Visibly shaken by allegations of wrongdoing at his alma mater, former North Carolina State star Thurl Bailey of the Utah Jazz says he remembers the day when coach Jim Valvano lectured the team on how there would be no freebies passed out among them.
"One of the things definitely that was stressed when I was there was `Hey, no handouts here,"' said Bailey after Utah's NBA game with the Charlotte Hornets on Monday."I think it's absurd that all these accusations . . . things about drugs and money. It's ridiculous," Bailey said.
"I don't believe any of that stuff I've heard," Bailey said.
Valvano is the focus of allegations printed on the cover of the upcoming book, "Personal Fouls." Among the charges on the cover, excerpts of which were published last Saturday by The News and Observer of Raleigh, were that positive drug tests were kept secret, grades were altered and one player even played below his capabilities in an NCAA tournament game to avoid a future drug test that might hamper his professional career.
The cover did not name a source for the allegations.
Bailey was a member of Valvano's 1983 national championship team. He said he spoke with his former coach by telephone on Sunday.
"He definitely sounded depressed. But you know Coach V, he's a tough guy," Bailey said. "I just wish the best for him."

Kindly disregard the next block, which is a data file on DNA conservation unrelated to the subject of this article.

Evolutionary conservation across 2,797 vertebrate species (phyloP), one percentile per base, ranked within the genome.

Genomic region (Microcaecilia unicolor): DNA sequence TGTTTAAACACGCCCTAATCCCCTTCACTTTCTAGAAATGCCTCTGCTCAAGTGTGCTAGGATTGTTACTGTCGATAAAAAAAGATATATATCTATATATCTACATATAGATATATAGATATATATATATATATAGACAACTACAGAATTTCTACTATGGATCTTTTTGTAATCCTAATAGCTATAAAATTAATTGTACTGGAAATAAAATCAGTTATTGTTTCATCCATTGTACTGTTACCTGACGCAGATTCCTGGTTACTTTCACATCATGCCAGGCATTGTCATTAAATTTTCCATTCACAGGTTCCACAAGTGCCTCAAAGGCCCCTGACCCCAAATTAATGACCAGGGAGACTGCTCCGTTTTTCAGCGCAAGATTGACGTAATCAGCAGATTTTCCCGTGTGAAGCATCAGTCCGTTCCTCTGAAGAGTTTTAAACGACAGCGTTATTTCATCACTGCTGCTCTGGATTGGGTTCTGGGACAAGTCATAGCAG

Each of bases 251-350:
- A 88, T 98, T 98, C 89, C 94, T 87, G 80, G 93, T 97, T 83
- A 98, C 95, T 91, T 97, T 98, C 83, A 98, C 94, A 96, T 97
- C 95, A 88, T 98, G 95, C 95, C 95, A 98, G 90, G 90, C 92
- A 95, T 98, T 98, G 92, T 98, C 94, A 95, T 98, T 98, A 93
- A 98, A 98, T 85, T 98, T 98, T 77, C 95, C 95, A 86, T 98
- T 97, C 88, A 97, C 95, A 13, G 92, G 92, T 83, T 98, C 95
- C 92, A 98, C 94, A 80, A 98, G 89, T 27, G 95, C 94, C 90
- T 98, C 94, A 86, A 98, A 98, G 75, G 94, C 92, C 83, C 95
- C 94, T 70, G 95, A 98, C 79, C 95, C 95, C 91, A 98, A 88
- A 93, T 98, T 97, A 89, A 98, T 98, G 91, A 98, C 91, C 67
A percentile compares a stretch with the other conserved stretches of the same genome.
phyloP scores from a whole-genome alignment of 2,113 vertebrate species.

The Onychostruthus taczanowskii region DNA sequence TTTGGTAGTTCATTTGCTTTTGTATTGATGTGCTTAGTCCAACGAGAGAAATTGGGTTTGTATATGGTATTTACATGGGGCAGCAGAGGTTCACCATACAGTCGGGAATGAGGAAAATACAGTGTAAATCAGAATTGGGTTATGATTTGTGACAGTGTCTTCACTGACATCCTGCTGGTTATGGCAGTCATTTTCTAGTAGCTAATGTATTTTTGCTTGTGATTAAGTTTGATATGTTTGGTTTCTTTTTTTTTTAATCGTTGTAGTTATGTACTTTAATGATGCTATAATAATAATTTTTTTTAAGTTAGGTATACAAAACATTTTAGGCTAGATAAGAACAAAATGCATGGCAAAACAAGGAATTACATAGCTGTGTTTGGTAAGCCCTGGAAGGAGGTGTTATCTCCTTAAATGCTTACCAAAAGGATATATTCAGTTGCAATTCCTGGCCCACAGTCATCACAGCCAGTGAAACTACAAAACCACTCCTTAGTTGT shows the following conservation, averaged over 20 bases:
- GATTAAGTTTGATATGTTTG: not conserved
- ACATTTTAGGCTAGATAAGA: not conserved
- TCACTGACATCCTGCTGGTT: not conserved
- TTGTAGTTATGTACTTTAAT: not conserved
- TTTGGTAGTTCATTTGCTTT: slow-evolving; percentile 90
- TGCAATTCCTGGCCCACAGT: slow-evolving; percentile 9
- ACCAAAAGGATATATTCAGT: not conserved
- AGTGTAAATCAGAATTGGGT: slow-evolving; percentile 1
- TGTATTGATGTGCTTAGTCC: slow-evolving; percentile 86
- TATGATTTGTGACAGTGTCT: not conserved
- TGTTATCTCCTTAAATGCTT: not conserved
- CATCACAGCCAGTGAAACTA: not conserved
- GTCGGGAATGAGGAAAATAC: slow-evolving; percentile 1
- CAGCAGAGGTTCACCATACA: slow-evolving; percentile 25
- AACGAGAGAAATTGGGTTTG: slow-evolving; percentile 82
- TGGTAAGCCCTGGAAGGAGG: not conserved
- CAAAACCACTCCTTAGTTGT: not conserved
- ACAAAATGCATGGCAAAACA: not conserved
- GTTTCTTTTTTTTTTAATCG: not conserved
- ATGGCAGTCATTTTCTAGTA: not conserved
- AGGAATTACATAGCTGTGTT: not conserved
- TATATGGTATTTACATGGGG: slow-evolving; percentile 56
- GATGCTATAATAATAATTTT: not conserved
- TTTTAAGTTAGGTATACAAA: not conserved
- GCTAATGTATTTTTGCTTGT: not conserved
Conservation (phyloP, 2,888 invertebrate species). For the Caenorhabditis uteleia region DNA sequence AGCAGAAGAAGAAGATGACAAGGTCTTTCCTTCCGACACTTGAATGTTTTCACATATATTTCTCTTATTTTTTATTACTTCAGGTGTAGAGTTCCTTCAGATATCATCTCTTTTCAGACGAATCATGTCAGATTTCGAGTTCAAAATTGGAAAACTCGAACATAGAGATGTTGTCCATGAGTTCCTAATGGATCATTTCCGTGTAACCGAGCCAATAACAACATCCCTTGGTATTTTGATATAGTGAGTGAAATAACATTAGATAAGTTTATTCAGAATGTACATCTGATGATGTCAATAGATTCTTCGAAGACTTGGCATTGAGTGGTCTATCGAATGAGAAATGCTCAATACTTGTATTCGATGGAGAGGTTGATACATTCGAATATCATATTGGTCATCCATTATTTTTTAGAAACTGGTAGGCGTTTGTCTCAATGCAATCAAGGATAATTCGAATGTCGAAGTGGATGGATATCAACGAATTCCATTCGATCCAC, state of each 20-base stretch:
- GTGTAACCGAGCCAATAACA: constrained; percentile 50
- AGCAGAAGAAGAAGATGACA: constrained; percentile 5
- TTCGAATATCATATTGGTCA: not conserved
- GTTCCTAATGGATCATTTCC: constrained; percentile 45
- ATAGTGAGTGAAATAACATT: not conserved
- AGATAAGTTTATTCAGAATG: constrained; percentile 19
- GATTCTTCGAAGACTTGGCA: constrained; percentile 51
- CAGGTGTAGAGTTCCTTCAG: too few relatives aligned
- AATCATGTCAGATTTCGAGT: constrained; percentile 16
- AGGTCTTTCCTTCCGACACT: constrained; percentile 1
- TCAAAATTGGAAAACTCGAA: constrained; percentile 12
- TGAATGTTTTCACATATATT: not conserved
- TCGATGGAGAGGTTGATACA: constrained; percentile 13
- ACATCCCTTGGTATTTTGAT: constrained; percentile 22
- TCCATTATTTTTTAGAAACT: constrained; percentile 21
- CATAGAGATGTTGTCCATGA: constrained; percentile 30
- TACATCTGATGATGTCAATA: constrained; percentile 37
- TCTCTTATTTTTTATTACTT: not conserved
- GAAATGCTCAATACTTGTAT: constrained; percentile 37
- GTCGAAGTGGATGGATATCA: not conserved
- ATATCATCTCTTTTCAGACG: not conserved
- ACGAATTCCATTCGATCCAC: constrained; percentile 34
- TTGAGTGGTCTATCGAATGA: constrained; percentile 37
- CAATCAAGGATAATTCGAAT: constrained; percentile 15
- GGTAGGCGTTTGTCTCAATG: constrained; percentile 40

Bailey said he was sure that the book would sell based on the allegations, but added, "It's a shame that it has to cost other people their reputations, and the heartaches of their families."
Bailey said on his first day with Valvano in the fall of 1981, the coach told him and his teammates that they would have to earn their own way. He said if they didn't go to class and flunked out of school, they would not play. He said Valvano should not be blamed for players not getting their degrees.
"Nobody got anything," Bailey said.
In the meantime, Bailey said he remained confident his former coach would be cleared.
"I'm praying for him and I hope that things are going to work out and I'm sure they will," Bailey said.
Other former NCSU players also denied the allegations and said that while they talked to the author, Peter Golenbock, they didn't discuss the issues in the book.
Kenny Drummond said he was almost certain he had talked to Golenbock but had been unaware that Golenbock was writing a book critical of the N.C. State program and Valvano.
Drummond, who now plays for High Point College and was playing in a tournament in the Bahamas during the weekend, said in an interview with The News and Observer of Raleigh that he had talked to a man he believed to be Golenbock.
"If he said anything about me (in the book) that I didn't say, I'll find him," he said.